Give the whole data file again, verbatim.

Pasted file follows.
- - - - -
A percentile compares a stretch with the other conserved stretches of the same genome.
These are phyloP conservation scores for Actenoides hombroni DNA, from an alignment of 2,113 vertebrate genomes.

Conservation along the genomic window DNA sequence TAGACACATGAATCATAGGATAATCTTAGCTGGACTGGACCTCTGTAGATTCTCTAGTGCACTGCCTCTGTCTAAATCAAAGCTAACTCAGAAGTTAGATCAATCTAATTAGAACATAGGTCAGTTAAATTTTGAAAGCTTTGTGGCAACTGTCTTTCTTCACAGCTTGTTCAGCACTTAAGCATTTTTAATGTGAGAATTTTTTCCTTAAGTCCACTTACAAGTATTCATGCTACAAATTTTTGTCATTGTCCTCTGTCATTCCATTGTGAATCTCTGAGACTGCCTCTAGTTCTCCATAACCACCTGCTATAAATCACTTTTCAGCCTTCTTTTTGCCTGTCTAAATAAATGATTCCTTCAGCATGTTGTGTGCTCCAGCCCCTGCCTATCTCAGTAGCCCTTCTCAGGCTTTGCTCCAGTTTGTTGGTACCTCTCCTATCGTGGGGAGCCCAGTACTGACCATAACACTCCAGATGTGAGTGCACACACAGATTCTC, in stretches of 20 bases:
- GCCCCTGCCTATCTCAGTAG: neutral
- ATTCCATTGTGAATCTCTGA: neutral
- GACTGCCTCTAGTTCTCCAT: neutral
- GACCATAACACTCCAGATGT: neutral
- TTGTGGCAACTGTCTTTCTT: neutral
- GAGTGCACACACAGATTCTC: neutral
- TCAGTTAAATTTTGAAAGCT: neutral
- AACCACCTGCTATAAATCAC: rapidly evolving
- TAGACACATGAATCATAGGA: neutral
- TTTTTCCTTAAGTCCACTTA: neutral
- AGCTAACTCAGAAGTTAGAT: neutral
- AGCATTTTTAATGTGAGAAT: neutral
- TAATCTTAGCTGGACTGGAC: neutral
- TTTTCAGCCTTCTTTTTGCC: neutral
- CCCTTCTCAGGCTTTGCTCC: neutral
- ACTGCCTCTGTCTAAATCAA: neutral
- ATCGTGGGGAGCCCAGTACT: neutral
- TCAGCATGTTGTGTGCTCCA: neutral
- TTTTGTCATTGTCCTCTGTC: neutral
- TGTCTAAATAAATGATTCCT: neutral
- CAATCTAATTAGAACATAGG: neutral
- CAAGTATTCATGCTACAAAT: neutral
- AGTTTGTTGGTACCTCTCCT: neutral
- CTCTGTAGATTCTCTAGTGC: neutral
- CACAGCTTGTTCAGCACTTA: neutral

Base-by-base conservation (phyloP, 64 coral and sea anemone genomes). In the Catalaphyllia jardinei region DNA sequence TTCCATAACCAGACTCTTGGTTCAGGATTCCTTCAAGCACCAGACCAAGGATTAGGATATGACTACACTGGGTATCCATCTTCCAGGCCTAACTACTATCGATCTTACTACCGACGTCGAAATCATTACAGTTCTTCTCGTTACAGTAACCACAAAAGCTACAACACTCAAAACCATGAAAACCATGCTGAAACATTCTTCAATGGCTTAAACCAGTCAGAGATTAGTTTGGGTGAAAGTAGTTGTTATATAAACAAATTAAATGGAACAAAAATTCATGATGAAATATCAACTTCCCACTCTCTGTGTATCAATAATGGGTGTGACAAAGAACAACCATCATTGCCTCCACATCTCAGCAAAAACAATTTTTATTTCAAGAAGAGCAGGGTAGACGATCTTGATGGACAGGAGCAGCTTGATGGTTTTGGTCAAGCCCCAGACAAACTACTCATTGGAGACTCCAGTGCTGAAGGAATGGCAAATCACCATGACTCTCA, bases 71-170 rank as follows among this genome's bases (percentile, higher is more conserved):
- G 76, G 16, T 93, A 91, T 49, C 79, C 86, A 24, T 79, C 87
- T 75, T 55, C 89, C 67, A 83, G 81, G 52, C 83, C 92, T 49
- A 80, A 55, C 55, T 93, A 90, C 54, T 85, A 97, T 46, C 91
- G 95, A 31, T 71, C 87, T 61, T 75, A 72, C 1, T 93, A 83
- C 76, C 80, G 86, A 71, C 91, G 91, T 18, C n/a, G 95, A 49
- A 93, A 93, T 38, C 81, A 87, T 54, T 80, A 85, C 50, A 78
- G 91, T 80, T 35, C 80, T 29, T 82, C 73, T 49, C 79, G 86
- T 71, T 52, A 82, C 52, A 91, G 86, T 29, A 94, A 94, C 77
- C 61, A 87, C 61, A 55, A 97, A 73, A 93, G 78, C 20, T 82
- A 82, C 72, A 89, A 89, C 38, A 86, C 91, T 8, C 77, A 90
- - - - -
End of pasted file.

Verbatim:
A percentile compares a stretch with the other conserved stretches of the same genome.
These are phyloP conservation scores for Actenoides hombroni DNA, from an alignment of 2,113 vertebrate genomes.

Conservation along the genomic window DNA sequence TAGACACATGAATCATAGGATAATCTTAGCTGGACTGGACCTCTGTAGATTCTCTAGTGCACTGCCTCTGTCTAAATCAAAGCTAACTCAGAAGTTAGATCAATCTAATTAGAACATAGGTCAGTTAAATTTTGAAAGCTTTGTGGCAACTGTCTTTCTTCACAGCTTGTTCAGCACTTAAGCATTTTTAATGTGAGAATTTTTTCCTTAAGTCCACTTACAAGTATTCATGCTACAAATTTTTGTCATTGTCCTCTGTCATTCCATTGTGAATCTCTGAGACTGCCTCTAGTTCTCCATAACCACCTGCTATAAATCACTTTTCAGCCTTCTTTTTGCCTGTCTAAATAAATGATTCCTTCAGCATGTTGTGTGCTCCAGCCCCTGCCTATCTCAGTAGCCCTTCTCAGGCTTTGCTCCAGTTTGTTGGTACCTCTCCTATCGTGGGGAGCCCAGTACTGACCATAACACTCCAGATGTGAGTGCACACACAGATTCTC, in stretches of 20 bases:
- GCCCCTGCCTATCTCAGTAG: neutral
- ATTCCATTGTGAATCTCTGA: neutral
- GACTGCCTCTAGTTCTCCAT: neutral
- GACCATAACACTCCAGATGT: neutral
- TTGTGGCAACTGTCTTTCTT: neutral
- GAGTGCACACACAGATTCTC: neutral
- TCAGTTAAATTTTGAAAGCT: neutral
- AACCACCTGCTATAAATCAC: rapidly evolving
- TAGACACATGAATCATAGGA: neutral
- TTTTTCCTTAAGTCCACTTA: neutral
- AGCTAACTCAGAAGTTAGAT: neutral
- AGCATTTTTAATGTGAGAAT: neutral
- TAATCTTAGCTGGACTGGAC: neutral
- TTTTCAGCCTTCTTTTTGCC: neutral
- CCCTTCTCAGGCTTTGCTCC: neutral
- ACTGCCTCTGTCTAAATCAA: neutral
- ATCGTGGGGAGCCCAGTACT: neutral
- TCAGCATGTTGTGTGCTCCA: neutral
- TTTTGTCATTGTCCTCTGTC: neutral
- TGTCTAAATAAATGATTCCT: neutral
- CAATCTAATTAGAACATAGG: neutral
- CAAGTATTCATGCTACAAAT: neutral
- AGTTTGTTGGTACCTCTCCT: neutral
- CTCTGTAGATTCTCTAGTGC: neutral
- CACAGCTTGTTCAGCACTTA: neutral

Base-by-base conservation (phyloP, 64 coral and sea anemone genomes). In the Catalaphyllia jardinei region DNA sequence TTCCATAACCAGACTCTTGGTTCAGGATTCCTTCAAGCACCAGACCAAGGATTAGGATATGACTACACTGGGTATCCATCTTCCAGGCCTAACTACTATCGATCTTACTACCGACGTCGAAATCATTACAGTTCTTCTCGTTACAGTAACCACAAAAGCTACAACACTCAAAACCATGAAAACCATGCTGAAACATTCTTCAATGGCTTAAACCAGTCAGAGATTAGTTTGGGTGAAAGTAGTTGTTATATAAACAAATTAAATGGAACAAAAATTCATGATGAAATATCAACTTCCCACTCTCTGTGTATCAATAATGGGTGTGACAAAGAACAACCATCATTGCCTCCACATCTCAGCAAAAACAATTTTTATTTCAAGAAGAGCAGGGTAGACGATCTTGATGGACAGGAGCAGCTTGATGGTTTTGGTCAAGCCCCAGACAAACTACTCATTGGAGACTCCAGTGCTGAAGGAATGGCAAATCACCATGACTCTCA, bases 71-170 rank as follows among this genome's bases (percentile, higher is more conserved):
- G 76, G 16, T 93, A 91, T 49, C 79, C 86, A 24, T 79, C 87
- T 75, T 55, C 89, C 67, A 83, G 81, G 52, C 83, C 92, T 49
- A 80, A 55, C 55, T 93, A 90, C 54, T 85, A 97, T 46, C 91
- G 95, A 31, T 71, C 87, T 61, T 75, A 72, C 1, T 93, A 83
- C 76, C 80, G 86, A 71, C 91, G 91, T 18, C n/a, G 95, A 49
- A 93, A 93, T 38, C 81, A 87, T 54, T 80, A 85, C 50, A 78
- G 91, T 80, T 35, C 80, T 29, T 82, C 73, T 49, C 79, G 86
- T 71, T 52, A 82, C 52, A 91, G 86, T 29, A 94, A 94, C 77
- C 61, A 87, C 61, A 55, A 97, A 73, A 93, G 78, C 20, T 82
- A 82, C 72, A 89, A 89, C 38, A 86, C 91, T 8, C 77, A 90